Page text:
An infestation with Stink Bugs can be hard to recognize before harvest. Adults and nymphs attack pods and seeds of soybeans and leave no apparent feeding damage on leaves or stems. At harvest, deformed, underdeveloped or aborted young seeds can be found. The older seeds grow discolored and shriveled. Stink Bugs also feed on other parts of the plant. Small brown or black spots are left in the tissues that were punctured by the insect. Fruit and seed maturation is compromised, and plants may only have few and small pods.
Several species of stink bug attack soybeans. The worst is Acrosternum hilare. Adults are about 1.3 cm long, green-coloured and are their shape resembles a shield. They are called stink bugs because of the foul smell they produce to deter predators. They use their mouthparts to drill into the tender pods and developing seeds, inject digestive substances, and suck the resulting liquids. Nymphs are almost round, wingless and black with red spot on the head. Eggs are barrel-shaped and laid in groups.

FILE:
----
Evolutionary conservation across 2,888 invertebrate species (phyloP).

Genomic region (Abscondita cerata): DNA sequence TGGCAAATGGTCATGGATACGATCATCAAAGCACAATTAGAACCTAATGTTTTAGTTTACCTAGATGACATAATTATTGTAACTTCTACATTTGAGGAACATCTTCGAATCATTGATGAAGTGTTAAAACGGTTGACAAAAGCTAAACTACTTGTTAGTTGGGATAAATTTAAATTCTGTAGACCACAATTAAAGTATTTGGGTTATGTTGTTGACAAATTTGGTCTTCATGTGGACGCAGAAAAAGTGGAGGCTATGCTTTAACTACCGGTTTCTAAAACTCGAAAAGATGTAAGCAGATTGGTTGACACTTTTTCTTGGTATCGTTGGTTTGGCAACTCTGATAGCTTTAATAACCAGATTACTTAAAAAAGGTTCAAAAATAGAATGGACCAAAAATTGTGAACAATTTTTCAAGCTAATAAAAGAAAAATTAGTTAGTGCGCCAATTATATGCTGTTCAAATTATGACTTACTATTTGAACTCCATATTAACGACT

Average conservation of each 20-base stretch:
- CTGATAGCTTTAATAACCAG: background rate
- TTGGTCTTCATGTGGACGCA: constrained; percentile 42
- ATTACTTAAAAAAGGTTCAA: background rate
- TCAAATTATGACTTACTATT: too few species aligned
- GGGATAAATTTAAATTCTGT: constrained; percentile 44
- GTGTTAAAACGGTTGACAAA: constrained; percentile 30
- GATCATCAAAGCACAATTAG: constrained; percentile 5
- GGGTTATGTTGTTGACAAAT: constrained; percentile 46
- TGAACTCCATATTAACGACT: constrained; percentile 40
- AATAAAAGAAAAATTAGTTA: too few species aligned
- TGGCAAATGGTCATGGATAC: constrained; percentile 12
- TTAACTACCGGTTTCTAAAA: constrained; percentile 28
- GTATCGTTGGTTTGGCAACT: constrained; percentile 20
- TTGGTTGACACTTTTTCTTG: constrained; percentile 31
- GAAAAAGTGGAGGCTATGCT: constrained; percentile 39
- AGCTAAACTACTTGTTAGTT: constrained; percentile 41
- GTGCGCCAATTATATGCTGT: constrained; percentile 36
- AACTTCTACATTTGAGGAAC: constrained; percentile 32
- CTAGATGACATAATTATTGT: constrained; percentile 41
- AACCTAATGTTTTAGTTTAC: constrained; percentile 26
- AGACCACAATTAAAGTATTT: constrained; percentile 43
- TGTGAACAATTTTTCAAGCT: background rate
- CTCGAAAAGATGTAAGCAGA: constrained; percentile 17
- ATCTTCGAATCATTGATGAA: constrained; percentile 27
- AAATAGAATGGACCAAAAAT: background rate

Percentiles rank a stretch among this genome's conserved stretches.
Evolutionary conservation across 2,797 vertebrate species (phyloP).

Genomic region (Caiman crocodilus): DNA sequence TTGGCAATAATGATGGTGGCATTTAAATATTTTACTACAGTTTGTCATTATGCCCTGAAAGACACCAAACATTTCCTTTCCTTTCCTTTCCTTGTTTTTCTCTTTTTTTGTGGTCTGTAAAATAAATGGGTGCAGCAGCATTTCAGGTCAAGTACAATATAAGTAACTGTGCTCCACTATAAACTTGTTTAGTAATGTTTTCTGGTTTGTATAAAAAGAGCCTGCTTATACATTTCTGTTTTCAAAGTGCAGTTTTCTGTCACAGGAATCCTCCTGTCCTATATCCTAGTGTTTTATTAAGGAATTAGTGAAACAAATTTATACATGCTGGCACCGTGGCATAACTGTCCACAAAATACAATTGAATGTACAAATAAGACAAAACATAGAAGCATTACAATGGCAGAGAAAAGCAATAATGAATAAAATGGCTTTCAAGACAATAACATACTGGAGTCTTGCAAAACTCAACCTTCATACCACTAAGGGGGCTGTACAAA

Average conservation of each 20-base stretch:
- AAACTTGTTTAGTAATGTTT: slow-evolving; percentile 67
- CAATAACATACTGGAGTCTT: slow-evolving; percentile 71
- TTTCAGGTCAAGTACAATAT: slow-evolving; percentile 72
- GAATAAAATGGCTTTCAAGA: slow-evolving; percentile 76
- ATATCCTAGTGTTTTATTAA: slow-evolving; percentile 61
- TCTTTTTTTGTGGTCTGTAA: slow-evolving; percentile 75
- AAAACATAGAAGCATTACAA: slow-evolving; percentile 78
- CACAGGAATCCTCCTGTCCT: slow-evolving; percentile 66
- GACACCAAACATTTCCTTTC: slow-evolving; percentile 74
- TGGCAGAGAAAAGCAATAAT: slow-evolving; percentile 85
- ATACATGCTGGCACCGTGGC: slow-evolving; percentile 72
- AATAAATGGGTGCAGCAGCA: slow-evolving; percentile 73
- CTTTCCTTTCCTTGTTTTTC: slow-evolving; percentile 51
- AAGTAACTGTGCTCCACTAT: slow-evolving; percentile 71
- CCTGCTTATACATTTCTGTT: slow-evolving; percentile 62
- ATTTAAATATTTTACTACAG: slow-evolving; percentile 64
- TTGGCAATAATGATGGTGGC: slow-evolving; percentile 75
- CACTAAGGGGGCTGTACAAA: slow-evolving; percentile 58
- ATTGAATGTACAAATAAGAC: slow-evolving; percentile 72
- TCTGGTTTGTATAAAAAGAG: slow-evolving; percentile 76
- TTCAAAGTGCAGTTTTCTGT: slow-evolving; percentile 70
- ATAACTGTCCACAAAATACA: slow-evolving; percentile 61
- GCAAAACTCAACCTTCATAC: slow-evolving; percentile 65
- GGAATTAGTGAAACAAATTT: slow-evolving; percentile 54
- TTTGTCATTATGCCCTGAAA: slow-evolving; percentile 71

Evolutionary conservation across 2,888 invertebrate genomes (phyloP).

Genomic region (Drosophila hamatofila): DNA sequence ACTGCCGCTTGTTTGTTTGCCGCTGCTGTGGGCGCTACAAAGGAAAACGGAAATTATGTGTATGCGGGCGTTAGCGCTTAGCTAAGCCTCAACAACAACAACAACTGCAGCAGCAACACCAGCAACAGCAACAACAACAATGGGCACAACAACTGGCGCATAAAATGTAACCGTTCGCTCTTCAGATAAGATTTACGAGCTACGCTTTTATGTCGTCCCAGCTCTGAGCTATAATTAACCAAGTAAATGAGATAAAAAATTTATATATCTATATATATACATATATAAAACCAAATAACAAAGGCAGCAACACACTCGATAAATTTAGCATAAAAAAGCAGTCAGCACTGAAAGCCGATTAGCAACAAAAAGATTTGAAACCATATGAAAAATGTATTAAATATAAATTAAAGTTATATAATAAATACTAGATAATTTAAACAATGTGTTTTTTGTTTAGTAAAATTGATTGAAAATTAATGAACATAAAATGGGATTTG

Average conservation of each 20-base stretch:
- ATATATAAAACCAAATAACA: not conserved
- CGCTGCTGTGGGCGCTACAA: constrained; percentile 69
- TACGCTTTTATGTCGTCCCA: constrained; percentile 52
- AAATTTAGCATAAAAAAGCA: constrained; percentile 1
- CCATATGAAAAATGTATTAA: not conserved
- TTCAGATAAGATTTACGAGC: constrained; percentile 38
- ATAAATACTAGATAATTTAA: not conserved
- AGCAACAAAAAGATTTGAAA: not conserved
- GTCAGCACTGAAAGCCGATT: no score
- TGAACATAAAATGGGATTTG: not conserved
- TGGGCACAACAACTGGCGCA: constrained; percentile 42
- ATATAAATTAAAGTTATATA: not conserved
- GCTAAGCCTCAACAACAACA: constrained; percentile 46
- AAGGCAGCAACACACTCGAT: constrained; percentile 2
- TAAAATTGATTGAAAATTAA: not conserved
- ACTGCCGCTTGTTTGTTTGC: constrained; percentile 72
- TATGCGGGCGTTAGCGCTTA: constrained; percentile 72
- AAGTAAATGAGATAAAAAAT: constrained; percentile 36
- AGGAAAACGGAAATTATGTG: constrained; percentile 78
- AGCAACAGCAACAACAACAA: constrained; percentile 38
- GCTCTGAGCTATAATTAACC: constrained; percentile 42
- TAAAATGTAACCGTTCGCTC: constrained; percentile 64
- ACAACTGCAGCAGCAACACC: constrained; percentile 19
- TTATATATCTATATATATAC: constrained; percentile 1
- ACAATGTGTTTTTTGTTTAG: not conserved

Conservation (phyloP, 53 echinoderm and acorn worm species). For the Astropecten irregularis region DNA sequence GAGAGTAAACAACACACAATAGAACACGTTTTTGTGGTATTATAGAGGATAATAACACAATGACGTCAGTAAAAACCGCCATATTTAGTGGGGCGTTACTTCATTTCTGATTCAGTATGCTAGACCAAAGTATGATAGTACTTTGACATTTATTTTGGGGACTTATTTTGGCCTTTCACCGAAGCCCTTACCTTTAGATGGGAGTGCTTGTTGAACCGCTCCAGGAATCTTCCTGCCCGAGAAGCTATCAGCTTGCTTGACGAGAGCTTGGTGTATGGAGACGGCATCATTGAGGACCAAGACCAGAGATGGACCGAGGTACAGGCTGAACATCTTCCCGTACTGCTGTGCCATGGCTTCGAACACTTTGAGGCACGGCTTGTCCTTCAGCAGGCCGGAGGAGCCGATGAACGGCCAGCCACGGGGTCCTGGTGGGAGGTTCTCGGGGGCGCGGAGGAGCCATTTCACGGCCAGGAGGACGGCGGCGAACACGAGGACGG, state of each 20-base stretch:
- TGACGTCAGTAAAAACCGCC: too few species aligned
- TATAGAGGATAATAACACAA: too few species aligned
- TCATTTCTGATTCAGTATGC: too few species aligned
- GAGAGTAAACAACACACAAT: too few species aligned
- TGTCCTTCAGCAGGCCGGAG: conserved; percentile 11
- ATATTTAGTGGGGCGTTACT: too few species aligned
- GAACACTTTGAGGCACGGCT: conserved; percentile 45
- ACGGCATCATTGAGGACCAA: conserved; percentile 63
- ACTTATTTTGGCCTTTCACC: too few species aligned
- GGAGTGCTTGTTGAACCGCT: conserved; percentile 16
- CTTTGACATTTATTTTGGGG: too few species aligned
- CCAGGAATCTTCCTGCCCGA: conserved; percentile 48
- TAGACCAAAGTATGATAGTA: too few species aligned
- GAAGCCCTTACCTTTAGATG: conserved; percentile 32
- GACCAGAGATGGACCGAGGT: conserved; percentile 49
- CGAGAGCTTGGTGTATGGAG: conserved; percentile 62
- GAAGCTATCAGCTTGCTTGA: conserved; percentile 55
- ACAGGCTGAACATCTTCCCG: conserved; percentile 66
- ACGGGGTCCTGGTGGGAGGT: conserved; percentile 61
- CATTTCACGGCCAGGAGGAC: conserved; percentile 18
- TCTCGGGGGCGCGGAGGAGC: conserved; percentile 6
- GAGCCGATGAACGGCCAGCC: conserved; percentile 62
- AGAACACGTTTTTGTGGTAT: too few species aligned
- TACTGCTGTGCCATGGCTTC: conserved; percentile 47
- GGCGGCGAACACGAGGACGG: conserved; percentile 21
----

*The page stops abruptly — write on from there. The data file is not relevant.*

Promote parasitoid flies or wasps to control Stink bugs populations. They lay eggs on the Stink Bugs. Parasitized eggs are typically darker. The larvae of these insects feed on hatching maggots and adults from inside. Predators such a birds and spiders can also reduce infestation. You can also use the oil of Eucalyptus urograndis. It is toxic to the Stink bugs and their nymphs.
Always consider an integrated approach with preventive measures together with biological treatment if available. Before applying any insecticide, monitor your fields to check critical numbers and species present. If necessary, use products containing pyrethroids to control stink bug populations.